2) Controls at the Border — I recognise there are challenges to delivering tariff declaration systems on both EU and Rest of World (RoW) imports but, to ensure we can develop appropriate handling plans for national and international stakeholders, it is essential that my department has a clear view of operation delivery plans, timescales and risks going forward. This is also particularly important for controlled goods at those EU-facing ports where the infrastructure to implement controls does not currently exist. Given the legal, reputational and security risks, I would like assurances that we are able to deliver full controls at these ports by July 2021 and that plans are in place from January to mitigate the risk of goods being circumvented from ports implementing full controls.

3) Tariff Assessment and Collection — I have some further concerns about tariff collection due to the staging in approach, especially around the increased likelihood of circumvention, where RoW traders could import their goods via the EU. This would undermine the effective operation of our trade policy, as well as create significant handling difficulties with negotiating partners. For example, it might lead to remedy tariffs being circumvented, due to a lack of checks at the border, in addition to impacts on TRQs. I therefore would like firm assurances that mitigation against such risks are in place. Further, I am seeking assurance that tariffs on goods from RoW, specifically from countries where the Trade Agreements Continuity programme applies, will also be payable from 1 January 2021 and will be collected within one month as is currently the case.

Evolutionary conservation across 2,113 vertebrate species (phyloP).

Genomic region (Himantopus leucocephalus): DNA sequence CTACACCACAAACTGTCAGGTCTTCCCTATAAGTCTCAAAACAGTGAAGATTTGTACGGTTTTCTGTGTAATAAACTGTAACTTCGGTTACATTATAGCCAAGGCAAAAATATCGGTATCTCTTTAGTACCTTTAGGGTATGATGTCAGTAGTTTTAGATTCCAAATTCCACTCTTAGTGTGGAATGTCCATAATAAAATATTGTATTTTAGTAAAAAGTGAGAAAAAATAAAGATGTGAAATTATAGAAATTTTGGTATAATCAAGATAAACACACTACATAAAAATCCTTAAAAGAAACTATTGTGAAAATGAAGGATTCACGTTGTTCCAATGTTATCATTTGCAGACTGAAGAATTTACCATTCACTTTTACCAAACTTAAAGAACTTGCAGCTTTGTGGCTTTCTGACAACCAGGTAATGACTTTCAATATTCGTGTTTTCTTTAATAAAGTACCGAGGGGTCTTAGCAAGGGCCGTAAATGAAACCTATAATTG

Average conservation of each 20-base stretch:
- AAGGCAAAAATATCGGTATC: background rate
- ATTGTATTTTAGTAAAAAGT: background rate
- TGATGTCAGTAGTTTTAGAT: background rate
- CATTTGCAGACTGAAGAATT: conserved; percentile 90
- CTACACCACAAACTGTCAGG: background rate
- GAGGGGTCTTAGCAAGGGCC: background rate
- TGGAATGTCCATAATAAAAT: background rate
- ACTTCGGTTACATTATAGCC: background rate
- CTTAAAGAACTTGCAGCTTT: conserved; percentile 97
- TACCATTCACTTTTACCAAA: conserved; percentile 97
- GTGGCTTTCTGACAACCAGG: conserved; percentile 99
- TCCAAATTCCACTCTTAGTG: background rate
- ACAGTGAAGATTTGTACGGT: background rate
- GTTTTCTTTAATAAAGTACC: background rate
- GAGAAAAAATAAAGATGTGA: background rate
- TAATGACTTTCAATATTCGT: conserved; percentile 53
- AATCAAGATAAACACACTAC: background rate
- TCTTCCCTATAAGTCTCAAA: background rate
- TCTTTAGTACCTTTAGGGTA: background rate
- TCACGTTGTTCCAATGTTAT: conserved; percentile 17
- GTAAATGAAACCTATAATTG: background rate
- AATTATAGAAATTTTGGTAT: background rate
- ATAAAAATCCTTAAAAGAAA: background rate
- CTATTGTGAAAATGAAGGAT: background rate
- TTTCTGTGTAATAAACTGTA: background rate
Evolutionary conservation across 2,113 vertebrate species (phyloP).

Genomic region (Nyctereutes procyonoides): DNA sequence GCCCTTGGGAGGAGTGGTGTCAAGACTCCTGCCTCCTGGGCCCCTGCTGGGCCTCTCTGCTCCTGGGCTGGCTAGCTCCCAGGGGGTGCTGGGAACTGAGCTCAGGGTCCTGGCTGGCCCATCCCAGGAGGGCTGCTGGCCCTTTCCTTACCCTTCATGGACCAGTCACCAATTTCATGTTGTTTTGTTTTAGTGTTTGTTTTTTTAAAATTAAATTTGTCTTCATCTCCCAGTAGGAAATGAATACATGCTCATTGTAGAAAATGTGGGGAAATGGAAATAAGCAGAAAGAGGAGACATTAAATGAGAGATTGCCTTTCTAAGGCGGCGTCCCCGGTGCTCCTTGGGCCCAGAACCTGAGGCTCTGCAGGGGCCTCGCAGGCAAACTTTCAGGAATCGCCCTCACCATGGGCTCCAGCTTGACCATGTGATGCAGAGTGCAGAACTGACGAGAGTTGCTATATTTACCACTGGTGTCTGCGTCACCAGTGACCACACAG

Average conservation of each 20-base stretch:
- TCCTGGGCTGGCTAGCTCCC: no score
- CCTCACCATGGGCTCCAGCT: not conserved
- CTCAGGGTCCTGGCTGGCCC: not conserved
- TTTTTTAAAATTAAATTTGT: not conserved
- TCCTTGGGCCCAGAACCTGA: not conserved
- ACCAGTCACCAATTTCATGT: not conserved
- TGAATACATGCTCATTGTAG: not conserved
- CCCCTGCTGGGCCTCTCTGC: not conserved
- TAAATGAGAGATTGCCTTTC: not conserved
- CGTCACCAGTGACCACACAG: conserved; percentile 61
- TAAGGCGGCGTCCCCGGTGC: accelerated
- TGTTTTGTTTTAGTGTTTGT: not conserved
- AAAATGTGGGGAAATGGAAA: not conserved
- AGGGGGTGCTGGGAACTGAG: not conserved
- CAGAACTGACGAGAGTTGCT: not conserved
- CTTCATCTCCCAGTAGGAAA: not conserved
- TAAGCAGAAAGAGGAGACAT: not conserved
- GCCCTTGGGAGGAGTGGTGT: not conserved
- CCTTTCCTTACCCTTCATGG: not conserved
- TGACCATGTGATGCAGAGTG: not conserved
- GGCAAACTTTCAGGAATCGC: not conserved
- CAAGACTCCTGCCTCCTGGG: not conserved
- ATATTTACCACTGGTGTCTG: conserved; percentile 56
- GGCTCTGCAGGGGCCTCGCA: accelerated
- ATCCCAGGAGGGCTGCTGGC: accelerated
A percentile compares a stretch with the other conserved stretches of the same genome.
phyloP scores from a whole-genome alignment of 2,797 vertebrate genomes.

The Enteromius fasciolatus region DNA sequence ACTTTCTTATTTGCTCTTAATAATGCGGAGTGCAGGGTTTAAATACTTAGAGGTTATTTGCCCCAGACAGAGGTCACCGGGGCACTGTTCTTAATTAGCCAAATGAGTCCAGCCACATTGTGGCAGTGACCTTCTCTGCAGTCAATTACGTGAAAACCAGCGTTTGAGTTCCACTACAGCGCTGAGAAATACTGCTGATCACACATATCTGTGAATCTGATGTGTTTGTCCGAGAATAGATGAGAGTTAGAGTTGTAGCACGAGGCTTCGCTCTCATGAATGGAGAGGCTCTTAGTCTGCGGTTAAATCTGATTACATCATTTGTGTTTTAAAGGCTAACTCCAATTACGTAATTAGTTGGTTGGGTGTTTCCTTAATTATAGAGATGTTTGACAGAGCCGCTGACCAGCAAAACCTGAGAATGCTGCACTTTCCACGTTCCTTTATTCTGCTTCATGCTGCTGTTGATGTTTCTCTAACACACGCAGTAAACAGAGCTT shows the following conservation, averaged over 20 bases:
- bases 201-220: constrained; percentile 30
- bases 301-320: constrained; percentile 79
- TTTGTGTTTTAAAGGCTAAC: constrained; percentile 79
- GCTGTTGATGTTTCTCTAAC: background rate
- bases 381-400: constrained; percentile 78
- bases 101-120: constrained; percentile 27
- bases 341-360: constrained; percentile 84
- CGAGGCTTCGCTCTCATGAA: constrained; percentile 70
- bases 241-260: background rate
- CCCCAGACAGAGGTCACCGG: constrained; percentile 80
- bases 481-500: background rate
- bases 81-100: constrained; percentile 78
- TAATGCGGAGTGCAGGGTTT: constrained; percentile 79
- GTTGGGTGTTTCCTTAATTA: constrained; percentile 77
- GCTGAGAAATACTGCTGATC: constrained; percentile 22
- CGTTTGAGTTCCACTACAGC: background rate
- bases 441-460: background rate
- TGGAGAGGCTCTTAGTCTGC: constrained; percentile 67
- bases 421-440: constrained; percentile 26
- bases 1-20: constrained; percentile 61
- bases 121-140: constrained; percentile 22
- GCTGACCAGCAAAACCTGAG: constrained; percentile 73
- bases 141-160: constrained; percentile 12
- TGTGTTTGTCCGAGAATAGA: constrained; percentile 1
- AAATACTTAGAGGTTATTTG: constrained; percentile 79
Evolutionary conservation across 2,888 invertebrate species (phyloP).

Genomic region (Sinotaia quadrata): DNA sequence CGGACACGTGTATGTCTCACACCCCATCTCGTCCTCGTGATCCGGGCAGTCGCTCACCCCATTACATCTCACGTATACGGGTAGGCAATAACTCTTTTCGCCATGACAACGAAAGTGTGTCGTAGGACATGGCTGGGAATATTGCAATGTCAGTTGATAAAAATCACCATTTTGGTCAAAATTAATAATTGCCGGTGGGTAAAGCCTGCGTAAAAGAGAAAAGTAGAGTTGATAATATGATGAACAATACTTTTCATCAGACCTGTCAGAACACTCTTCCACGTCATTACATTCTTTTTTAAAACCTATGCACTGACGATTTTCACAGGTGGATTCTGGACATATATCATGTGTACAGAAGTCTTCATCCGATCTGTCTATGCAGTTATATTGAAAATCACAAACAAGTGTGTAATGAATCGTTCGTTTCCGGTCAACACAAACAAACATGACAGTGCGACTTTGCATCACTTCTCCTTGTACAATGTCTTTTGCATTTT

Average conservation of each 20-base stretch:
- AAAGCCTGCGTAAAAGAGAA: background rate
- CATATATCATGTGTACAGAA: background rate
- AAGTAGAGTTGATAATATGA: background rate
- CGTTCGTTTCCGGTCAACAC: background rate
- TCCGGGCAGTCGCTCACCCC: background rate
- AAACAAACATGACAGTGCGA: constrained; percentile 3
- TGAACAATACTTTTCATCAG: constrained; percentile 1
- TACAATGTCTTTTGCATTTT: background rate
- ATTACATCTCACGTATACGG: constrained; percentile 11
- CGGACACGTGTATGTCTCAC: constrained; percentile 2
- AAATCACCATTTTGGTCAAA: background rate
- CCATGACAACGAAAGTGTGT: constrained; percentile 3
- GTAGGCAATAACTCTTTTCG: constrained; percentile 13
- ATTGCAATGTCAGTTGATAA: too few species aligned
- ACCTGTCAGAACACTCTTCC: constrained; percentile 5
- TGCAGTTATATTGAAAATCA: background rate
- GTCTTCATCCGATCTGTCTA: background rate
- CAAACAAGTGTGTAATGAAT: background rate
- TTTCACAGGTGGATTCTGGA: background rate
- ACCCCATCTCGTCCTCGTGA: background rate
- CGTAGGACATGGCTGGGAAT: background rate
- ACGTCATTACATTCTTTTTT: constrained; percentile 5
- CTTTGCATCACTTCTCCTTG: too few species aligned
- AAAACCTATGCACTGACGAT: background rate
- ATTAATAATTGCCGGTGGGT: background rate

4) Northern Ireland Protocol risks — I understand that the digital delivery of the dual tariff system (both EU and UK tariff) in Northern Ireland is a high risk and that HMRC are planning to apply the EU tariff as a default to all imports in NI on 1 January 2021. This is very concerning as this may call into question NI’s place in the UK’s customs territory. Failure to deliver the UK tariff digitally in NI, would have political, legal, and reputational risks. I am keen to see HMRC and BPDG delivery plans, specifically on how both the UK and EU tariff will be digitally implemented, including detailed mitigations, and where there are risks to delivery by 1 January 2021. These plans should also include details of when commodity code divergence will be delivered for the whole of the UK.

As we fast approach the end of the transition period, we need to ensure that the UK border is effective and compliant with international rules, maintaining our credibility with trading partners, the WTO and with business. I encourage the continued close cooperation of officials in our departments to achieve this.

I am copying this letter to the Home Secretary.

Best wishes,

The Rt Hon Elizabeth Truss MP

Secretary of State for International Trade & President of the Board of Trade